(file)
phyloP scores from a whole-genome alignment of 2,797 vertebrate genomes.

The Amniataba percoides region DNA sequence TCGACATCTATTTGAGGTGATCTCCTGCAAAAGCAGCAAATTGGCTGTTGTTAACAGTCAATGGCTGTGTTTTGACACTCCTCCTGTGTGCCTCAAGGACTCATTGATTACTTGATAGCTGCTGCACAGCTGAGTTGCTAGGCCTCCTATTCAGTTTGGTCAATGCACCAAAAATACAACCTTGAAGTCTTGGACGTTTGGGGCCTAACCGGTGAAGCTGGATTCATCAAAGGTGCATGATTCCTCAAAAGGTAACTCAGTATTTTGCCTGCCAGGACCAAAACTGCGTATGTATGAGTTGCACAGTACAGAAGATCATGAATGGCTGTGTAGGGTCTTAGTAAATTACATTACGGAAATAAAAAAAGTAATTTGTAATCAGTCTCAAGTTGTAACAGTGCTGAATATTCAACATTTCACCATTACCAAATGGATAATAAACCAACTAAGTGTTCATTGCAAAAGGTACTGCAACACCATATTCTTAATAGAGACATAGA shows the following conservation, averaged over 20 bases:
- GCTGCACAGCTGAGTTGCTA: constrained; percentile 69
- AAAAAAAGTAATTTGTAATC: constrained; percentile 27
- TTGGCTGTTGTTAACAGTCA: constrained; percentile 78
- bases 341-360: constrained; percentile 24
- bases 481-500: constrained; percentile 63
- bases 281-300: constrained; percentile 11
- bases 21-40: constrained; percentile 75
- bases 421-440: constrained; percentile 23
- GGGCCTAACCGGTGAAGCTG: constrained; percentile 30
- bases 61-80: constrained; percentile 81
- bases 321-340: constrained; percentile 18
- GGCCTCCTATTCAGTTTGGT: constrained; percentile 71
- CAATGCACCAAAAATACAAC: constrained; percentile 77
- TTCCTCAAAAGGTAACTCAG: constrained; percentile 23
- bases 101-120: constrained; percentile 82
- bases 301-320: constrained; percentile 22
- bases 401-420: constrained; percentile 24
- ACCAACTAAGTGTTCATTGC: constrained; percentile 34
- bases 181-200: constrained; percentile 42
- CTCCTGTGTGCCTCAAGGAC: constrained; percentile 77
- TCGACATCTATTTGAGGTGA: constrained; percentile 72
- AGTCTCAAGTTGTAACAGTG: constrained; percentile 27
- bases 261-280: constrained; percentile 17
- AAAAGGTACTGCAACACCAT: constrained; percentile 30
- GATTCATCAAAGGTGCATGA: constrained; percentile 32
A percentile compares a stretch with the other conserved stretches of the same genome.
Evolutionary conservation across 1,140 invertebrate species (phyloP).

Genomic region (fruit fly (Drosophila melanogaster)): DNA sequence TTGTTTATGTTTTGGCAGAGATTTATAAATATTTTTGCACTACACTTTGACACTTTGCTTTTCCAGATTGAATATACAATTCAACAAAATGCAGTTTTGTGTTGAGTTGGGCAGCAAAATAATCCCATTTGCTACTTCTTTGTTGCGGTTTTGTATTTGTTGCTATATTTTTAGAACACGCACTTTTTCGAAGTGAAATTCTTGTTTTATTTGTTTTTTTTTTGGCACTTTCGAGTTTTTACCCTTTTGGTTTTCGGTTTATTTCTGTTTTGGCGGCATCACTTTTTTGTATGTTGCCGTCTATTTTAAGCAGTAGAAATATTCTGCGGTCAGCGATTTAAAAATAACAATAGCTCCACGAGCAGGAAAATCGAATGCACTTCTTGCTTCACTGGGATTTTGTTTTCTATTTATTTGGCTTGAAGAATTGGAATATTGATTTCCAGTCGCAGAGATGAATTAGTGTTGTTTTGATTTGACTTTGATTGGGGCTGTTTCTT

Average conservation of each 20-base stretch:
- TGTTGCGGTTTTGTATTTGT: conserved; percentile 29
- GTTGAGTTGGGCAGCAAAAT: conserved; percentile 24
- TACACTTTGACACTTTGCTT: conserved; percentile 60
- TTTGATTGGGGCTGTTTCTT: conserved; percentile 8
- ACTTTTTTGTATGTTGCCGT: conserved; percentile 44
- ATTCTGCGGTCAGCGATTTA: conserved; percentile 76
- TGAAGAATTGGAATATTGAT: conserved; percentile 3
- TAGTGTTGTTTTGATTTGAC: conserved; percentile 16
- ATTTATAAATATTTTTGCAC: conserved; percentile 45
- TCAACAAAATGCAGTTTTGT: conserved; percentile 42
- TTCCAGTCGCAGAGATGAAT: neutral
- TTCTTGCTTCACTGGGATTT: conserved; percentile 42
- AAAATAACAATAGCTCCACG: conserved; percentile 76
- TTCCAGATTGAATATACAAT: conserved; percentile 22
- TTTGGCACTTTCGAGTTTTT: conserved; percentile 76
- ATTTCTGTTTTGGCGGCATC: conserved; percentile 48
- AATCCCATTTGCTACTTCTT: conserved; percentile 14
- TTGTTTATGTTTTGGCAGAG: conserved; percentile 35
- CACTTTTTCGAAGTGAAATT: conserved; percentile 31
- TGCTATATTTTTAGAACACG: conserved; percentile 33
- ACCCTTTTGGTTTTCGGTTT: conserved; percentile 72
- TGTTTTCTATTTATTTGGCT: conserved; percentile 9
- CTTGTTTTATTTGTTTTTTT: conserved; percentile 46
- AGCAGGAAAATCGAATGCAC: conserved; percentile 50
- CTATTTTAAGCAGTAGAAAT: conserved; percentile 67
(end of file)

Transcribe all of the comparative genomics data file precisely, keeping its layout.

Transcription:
phyloP scores from a whole-genome alignment of 2,797 vertebrate genomes.

The Amniataba percoides region DNA sequence TCGACATCTATTTGAGGTGATCTCCTGCAAAAGCAGCAAATTGGCTGTTGTTAACAGTCAATGGCTGTGTTTTGACACTCCTCCTGTGTGCCTCAAGGACTCATTGATTACTTGATAGCTGCTGCACAGCTGAGTTGCTAGGCCTCCTATTCAGTTTGGTCAATGCACCAAAAATACAACCTTGAAGTCTTGGACGTTTGGGGCCTAACCGGTGAAGCTGGATTCATCAAAGGTGCATGATTCCTCAAAAGGTAACTCAGTATTTTGCCTGCCAGGACCAAAACTGCGTATGTATGAGTTGCACAGTACAGAAGATCATGAATGGCTGTGTAGGGTCTTAGTAAATTACATTACGGAAATAAAAAAAGTAATTTGTAATCAGTCTCAAGTTGTAACAGTGCTGAATATTCAACATTTCACCATTACCAAATGGATAATAAACCAACTAAGTGTTCATTGCAAAAGGTACTGCAACACCATATTCTTAATAGAGACATAGA shows the following conservation, averaged over 20 bases:
- GCTGCACAGCTGAGTTGCTA: constrained; percentile 69
- AAAAAAAGTAATTTGTAATC: constrained; percentile 27
- TTGGCTGTTGTTAACAGTCA: constrained; percentile 78
- bases 341-360: constrained; percentile 24
- bases 481-500: constrained; percentile 63
- bases 281-300: constrained; percentile 11
- bases 21-40: constrained; percentile 75
- bases 421-440: constrained; percentile 23
- GGGCCTAACCGGTGAAGCTG: constrained; percentile 30
- bases 61-80: constrained; percentile 81
- bases 321-340: constrained; percentile 18
- GGCCTCCTATTCAGTTTGGT: constrained; percentile 71
- CAATGCACCAAAAATACAAC: constrained; percentile 77
- TTCCTCAAAAGGTAACTCAG: constrained; percentile 23
- bases 101-120: constrained; percentile 82
- bases 301-320: constrained; percentile 22
- bases 401-420: constrained; percentile 24
- ACCAACTAAGTGTTCATTGC: constrained; percentile 34
- bases 181-200: constrained; percentile 42
- CTCCTGTGTGCCTCAAGGAC: constrained; percentile 77
- TCGACATCTATTTGAGGTGA: constrained; percentile 72
- AGTCTCAAGTTGTAACAGTG: constrained; percentile 27
- bases 261-280: constrained; percentile 17
- AAAAGGTACTGCAACACCAT: constrained; percentile 30
- GATTCATCAAAGGTGCATGA: constrained; percentile 32
A percentile compares a stretch with the other conserved stretches of the same genome.
Evolutionary conservation across 1,140 invertebrate species (phyloP).

Genomic region (fruit fly (Drosophila melanogaster)): DNA sequence TTGTTTATGTTTTGGCAGAGATTTATAAATATTTTTGCACTACACTTTGACACTTTGCTTTTCCAGATTGAATATACAATTCAACAAAATGCAGTTTTGTGTTGAGTTGGGCAGCAAAATAATCCCATTTGCTACTTCTTTGTTGCGGTTTTGTATTTGTTGCTATATTTTTAGAACACGCACTTTTTCGAAGTGAAATTCTTGTTTTATTTGTTTTTTTTTTGGCACTTTCGAGTTTTTACCCTTTTGGTTTTCGGTTTATTTCTGTTTTGGCGGCATCACTTTTTTGTATGTTGCCGTCTATTTTAAGCAGTAGAAATATTCTGCGGTCAGCGATTTAAAAATAACAATAGCTCCACGAGCAGGAAAATCGAATGCACTTCTTGCTTCACTGGGATTTTGTTTTCTATTTATTTGGCTTGAAGAATTGGAATATTGATTTCCAGTCGCAGAGATGAATTAGTGTTGTTTTGATTTGACTTTGATTGGGGCTGTTTCTT

Average conservation of each 20-base stretch:
- TGTTGCGGTTTTGTATTTGT: conserved; percentile 29
- GTTGAGTTGGGCAGCAAAAT: conserved; percentile 24
- TACACTTTGACACTTTGCTT: conserved; percentile 60
- TTTGATTGGGGCTGTTTCTT: conserved; percentile 8
- ACTTTTTTGTATGTTGCCGT: conserved; percentile 44
- ATTCTGCGGTCAGCGATTTA: conserved; percentile 76
- TGAAGAATTGGAATATTGAT: conserved; percentile 3
- TAGTGTTGTTTTGATTTGAC: conserved; percentile 16
- ATTTATAAATATTTTTGCAC: conserved; percentile 45
- TCAACAAAATGCAGTTTTGT: conserved; percentile 42
- TTCCAGTCGCAGAGATGAAT: neutral
- TTCTTGCTTCACTGGGATTT: conserved; percentile 42
- AAAATAACAATAGCTCCACG: conserved; percentile 76
- TTCCAGATTGAATATACAAT: conserved; percentile 22
- TTTGGCACTTTCGAGTTTTT: conserved; percentile 76
- ATTTCTGTTTTGGCGGCATC: conserved; percentile 48
- AATCCCATTTGCTACTTCTT: conserved; percentile 14
- TTGTTTATGTTTTGGCAGAG: conserved; percentile 35
- CACTTTTTCGAAGTGAAATT: conserved; percentile 31
- TGCTATATTTTTAGAACACG: conserved; percentile 33
- ACCCTTTTGGTTTTCGGTTT: conserved; percentile 72
- TGTTTTCTATTTATTTGGCT: conserved; percentile 9
- CTTGTTTTATTTGTTTTTTT: conserved; percentile 46
- AGCAGGAAAATCGAATGCAC: conserved; percentile 50
- CTATTTTAAGCAGTAGAAAT: conserved; percentile 67